I also crossed hospital paths with another local Mum who was going through the same journey with her daughter at the same time as us. We ended up having coffee dates and comparing notes. I can’t recommend this enough. Talk to those that are going through what you are. It helped my head as well as my heart.
Getting around – car seats/prams/carriers
We used our capsule but padded it out with cloth nappies and towels. We were able to use our pram with bassinet attachment for a couple of weeks until she grew too wide for it. I thought we were only going to be in the harness for 6 weeks so we made the decision not to buy another one. If I knew how long she would end up spending in the harness (3.5 months) I would have looked into buying a new pram or hiring or modifying one.
With an energetic 18 month old I was stoked to learn that I could still use my Ergo carrier. You can read about hip friendly carrying positions here.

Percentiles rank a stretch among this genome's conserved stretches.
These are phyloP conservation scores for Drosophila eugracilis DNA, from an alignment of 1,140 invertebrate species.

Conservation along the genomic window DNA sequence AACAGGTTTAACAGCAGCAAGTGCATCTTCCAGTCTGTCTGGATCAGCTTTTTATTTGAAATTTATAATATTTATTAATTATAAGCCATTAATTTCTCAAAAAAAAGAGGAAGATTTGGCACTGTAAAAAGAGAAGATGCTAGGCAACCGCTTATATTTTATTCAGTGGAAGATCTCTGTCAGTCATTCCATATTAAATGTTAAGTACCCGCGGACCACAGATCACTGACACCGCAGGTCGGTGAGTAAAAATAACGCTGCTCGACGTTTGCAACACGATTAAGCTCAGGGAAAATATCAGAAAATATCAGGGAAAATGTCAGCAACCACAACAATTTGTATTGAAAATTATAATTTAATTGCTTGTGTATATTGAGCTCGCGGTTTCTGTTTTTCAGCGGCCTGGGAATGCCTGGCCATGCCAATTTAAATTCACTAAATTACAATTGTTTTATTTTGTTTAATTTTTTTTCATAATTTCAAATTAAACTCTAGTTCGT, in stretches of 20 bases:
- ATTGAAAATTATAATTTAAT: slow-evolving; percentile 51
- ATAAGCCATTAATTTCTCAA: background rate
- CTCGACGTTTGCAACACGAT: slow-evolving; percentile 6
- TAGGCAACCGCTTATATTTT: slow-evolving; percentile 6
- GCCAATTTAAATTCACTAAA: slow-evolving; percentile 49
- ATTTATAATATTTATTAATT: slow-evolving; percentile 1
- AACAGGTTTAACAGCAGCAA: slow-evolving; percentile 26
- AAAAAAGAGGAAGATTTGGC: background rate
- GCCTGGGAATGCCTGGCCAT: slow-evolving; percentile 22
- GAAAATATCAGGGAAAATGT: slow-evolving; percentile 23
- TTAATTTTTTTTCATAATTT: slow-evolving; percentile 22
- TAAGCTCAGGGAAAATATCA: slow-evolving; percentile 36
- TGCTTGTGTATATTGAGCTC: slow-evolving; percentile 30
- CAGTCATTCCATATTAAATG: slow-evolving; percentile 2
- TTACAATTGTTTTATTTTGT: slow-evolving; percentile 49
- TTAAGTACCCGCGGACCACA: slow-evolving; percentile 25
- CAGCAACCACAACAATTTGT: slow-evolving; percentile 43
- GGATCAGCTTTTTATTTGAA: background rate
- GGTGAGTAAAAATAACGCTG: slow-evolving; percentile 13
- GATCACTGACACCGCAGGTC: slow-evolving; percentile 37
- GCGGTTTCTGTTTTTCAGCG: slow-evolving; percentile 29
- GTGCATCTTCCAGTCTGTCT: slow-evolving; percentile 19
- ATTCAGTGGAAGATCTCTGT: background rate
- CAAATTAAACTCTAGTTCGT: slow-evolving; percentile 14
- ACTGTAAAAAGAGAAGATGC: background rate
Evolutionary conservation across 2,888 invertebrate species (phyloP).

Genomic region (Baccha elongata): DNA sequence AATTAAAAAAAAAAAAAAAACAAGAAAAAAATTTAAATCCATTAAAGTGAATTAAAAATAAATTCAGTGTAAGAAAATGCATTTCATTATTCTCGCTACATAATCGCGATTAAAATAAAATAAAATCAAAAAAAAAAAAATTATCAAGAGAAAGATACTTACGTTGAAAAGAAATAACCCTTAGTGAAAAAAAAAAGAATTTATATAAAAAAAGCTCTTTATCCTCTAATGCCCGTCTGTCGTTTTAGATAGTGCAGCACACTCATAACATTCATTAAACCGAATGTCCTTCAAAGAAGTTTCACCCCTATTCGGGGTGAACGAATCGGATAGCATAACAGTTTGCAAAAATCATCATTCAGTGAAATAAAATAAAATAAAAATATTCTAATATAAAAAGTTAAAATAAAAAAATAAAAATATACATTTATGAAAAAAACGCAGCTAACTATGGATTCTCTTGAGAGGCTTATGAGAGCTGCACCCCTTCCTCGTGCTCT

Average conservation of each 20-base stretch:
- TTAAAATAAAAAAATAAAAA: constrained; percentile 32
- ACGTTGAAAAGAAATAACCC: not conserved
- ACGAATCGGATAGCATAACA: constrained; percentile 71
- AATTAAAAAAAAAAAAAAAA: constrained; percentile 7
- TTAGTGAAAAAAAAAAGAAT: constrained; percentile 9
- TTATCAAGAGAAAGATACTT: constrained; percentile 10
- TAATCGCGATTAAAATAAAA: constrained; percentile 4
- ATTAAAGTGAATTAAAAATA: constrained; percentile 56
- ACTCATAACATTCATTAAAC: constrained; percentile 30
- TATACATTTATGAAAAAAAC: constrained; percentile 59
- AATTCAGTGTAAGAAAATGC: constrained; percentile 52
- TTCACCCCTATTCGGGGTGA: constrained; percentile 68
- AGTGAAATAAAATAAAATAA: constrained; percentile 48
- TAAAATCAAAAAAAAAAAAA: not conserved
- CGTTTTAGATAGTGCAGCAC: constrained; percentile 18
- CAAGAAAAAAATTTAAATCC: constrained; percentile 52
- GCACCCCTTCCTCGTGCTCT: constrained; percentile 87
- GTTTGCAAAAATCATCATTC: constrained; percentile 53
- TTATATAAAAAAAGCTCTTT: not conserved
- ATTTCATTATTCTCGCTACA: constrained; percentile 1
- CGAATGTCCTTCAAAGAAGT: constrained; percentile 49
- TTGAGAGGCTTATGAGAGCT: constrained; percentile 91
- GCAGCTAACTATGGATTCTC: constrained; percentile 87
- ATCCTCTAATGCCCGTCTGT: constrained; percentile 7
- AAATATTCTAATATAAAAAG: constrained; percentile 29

We used disposable nappies and found that because of the positioning we went up a size straight away. Those infant ones just didn’t cut it! I didn’t actually find changing nappies tough after a day or so. We were very careful to lift from the bottom (not legs) and still do this now.
I never swaddled Hunter and it was something I always said I would change with baby #2 but incorrect swaddling is known to contribute to DDH so I was taking no risks. I safely co-slept with River. It wasn’t a conscious decision, we did try other options but between DDH, an active toddler and a business to run we went with the stress-free option.